Approximately 2/3 of the SCS revenue decline is associated with the sale of a business that we announced during our last call and that closed at the end of January. Our U.S. Process Solutions business revenue was down 3% on lower upstream completions and project activity, partially offset by revenue from the midstream, downstream, refining and mining sectors. We continue to see fairly steady activity in midstream pipeline and gas fractionation as well as water disposal projects from customers as funded projects started before the pandemic. However, we anticipate further softening once these projects are completed. In our Canadian business, early quarterly activity was up sequentially along with rig count and well spuds coming out of the fourth quarter low. January and February sales were as expected. However, the activity declined in mid-March, dampening any sequential momentum in the quarter. Revenue was a mix between upstream and midstream projects, with the Viking play and unconventional oil sands markets delivering increased activity, while Cardium and Southern Alberta plays experienced lower activity, followed by relative flatness in Saskatchewan and Manitoba. For our international business, we witnessed areas of sequential decline in revenue out of Europe with softness in the Middle East and Asia.

Our decline was predominantly due to the closure of two branches in the U.K. and the sale of that business, which had operations in the Philippines, Mexico and the U.K., combined with the effects of an early lockdown manufacturing facilities in China affected shipments headed for the Middle East and Asia. Our supply chain team continues to actively monitor and manage our product availability from global sources during this time. Product availability and delivery continue to be efficient. However, production levels around the world are declining, affected by reduced demand levels and the need to keep employees safe. DNOW has a global flexible supply chain that is rooted in long-standing relationships with our key suppliers. As a leading distributor to the oil and gas markets, we have competitive access to an inventory of both domestic and import manufacturers with very strong supply networks. In the current environment, we've worked closely with our customers to provide innovative and meaningful cost-reduction initiatives in the form of product standardization and lower-cost alternatives, inventory and material management solutions and surplus items management and redeployment.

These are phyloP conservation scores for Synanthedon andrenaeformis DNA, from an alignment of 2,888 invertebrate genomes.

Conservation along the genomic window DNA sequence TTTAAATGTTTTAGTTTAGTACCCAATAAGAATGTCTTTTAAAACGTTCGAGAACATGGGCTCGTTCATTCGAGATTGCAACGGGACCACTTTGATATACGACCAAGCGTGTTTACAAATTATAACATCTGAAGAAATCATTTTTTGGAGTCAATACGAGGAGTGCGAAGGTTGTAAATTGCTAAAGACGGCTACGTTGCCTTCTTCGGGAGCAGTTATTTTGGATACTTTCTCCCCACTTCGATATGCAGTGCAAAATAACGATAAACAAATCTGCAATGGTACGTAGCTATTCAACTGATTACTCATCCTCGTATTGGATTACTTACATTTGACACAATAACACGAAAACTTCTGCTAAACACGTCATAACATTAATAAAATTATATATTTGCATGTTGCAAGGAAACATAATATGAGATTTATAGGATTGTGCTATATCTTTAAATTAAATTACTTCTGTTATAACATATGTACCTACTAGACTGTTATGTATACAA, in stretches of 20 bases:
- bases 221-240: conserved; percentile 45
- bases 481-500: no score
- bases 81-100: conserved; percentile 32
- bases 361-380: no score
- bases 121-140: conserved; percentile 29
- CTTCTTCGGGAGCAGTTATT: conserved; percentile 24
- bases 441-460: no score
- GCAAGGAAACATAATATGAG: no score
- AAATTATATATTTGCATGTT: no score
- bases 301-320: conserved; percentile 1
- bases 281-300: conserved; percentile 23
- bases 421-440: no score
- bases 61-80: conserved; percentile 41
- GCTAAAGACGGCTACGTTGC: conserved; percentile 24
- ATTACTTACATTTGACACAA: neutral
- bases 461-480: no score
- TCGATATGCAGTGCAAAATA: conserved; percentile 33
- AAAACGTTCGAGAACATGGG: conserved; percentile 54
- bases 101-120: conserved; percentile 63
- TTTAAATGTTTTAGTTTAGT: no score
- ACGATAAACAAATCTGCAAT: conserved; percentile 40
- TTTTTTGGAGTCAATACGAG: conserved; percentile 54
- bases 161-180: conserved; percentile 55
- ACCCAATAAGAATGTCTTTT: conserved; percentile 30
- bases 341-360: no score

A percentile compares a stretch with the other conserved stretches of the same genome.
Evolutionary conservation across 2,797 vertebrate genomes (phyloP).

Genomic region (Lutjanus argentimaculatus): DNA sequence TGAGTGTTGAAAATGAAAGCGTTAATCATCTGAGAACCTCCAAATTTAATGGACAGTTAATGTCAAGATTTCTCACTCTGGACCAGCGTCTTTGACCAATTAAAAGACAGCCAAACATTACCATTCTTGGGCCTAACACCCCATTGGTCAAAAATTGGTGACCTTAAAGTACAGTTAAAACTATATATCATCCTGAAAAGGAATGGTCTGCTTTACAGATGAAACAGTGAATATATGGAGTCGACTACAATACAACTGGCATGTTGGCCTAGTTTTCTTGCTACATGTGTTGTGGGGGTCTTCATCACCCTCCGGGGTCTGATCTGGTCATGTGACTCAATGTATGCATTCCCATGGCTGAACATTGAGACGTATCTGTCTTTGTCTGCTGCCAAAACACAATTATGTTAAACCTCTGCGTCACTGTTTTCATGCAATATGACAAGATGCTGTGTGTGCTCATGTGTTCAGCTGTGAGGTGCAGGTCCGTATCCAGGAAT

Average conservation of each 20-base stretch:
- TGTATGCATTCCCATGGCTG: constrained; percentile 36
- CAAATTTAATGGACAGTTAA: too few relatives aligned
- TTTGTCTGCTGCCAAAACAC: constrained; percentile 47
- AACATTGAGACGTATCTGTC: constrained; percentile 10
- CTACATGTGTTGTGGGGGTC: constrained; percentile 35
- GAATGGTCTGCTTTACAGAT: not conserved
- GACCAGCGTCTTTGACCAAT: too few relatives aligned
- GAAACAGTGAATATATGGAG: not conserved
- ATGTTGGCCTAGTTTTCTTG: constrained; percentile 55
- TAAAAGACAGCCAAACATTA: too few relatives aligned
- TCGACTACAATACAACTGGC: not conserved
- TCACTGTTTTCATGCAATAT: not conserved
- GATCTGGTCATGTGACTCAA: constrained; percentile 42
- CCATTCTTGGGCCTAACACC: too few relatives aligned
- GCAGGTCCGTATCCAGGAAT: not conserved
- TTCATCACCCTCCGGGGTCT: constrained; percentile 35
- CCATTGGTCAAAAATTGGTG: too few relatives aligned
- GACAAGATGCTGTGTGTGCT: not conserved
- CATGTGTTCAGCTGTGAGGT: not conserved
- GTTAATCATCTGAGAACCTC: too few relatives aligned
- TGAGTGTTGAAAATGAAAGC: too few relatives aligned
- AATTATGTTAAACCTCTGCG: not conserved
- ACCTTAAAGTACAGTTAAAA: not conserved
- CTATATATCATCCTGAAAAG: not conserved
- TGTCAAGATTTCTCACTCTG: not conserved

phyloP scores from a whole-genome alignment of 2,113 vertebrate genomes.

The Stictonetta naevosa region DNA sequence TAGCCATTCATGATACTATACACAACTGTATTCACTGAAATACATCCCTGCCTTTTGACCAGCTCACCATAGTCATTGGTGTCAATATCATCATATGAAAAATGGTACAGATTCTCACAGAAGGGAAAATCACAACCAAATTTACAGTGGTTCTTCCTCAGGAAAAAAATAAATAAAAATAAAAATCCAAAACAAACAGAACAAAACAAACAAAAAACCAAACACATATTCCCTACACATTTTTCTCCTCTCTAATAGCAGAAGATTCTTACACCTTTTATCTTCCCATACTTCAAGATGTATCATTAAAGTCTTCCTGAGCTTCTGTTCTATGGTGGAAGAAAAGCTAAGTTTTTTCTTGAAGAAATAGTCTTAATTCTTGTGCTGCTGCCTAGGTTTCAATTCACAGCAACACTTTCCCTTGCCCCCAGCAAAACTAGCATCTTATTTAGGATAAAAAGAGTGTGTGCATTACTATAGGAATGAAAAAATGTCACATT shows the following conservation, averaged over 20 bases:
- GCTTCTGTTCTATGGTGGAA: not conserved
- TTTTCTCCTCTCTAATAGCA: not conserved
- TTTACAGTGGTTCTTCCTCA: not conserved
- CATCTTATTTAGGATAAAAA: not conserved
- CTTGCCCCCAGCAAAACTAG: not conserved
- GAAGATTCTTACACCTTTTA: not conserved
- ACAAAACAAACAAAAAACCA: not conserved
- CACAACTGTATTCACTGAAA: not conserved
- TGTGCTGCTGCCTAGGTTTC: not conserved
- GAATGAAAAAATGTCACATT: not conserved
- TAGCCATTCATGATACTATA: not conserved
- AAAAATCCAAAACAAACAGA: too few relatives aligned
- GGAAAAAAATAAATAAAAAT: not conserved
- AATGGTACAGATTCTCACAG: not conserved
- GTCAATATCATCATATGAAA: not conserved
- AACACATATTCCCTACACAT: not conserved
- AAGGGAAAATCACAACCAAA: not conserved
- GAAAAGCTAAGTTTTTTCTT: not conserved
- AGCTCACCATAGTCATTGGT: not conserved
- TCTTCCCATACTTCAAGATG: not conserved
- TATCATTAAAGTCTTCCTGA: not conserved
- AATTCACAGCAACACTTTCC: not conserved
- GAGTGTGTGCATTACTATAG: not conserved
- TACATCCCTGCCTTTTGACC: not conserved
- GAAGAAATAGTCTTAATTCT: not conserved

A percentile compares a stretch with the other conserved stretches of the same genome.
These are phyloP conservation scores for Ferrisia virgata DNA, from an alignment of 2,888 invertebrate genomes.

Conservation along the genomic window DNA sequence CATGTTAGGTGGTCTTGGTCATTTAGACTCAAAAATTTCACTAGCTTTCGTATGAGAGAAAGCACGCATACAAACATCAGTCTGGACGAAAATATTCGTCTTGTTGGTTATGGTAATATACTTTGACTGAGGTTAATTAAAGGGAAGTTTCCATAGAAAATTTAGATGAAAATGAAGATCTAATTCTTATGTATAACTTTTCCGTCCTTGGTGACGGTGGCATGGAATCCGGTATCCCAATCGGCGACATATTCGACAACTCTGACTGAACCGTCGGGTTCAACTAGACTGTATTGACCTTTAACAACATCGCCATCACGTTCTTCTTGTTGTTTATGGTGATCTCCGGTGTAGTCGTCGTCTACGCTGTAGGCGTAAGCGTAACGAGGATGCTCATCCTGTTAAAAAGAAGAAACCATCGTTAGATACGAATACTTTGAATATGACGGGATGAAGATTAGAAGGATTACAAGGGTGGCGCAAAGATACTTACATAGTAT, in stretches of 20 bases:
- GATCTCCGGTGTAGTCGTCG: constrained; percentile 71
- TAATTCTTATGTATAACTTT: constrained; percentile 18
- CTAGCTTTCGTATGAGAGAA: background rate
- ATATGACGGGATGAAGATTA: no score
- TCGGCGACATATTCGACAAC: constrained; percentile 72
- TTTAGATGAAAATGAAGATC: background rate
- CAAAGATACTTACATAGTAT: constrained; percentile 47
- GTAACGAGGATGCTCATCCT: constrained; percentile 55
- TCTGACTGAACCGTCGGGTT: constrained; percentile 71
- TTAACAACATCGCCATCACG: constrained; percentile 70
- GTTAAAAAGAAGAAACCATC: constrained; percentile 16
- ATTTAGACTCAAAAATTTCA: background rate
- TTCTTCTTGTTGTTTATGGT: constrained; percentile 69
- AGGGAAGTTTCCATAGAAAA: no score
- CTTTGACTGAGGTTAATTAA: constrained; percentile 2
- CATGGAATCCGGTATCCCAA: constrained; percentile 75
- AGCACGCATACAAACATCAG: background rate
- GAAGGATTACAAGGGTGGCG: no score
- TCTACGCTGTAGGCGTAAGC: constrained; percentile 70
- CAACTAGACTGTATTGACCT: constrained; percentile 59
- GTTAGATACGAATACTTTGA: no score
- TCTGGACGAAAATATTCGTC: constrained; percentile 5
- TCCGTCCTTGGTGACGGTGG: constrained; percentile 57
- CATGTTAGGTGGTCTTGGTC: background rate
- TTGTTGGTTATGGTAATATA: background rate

When coupled with our digital tools in the form of asset management, procurement and approval workflow that yield higher operating efficiencies, the result is lower cost and improvements to our customers, supply chain and operational efficiencies. A couple of examples. For one major operator, over several months, we've reduced their inventory, reduced their core items buyout spend, redeployed their surplus material and delivered labor cost savings. For another customer, we were able to improve their cash conversion cycle by performing goods receipt and issuing of material at the well site, therefore, enabling our customer to invoice their partners in a timely manner. These are just two of the examples of how we're offering structural cost savings to our customers that can be realized and leveraged using DNOW's integrated approach to supply chain management, combined with our digital tools. On last quarter's call, we announced a significant cost-transformation initiative that the company had begun in late 2019. Couple that mindset with an unprecedented activity decline, and as a result, we've embarked now on a structural transformation.

This takes several forms: first, we're executing on significant personnel cost reductions to balance our labor force and overhead with decreasing activity; second, we're restructuring organizationally and making system infrastructure changes; and third, we're deploying technology to further reduce cost. On cost reduction, we've streamlined and reduced headcount, expenses and discretionary spending on structural and infrastructure changes, with closed and consolidated facilities, removed management layers in North America and renegotiated prices and terms with suppliers. I want to be very clear. The goal for structural transformation is to ensure that three large steps that we're taking are sustainable in nature as we navigate the level of uncertainty into the future. We'll provide more details on our cost structure transformation later in this call. Under technology, we will continue to invest in technology that reduces our operating costs and maximizes value for our customers. Let me provide an update in two key areas.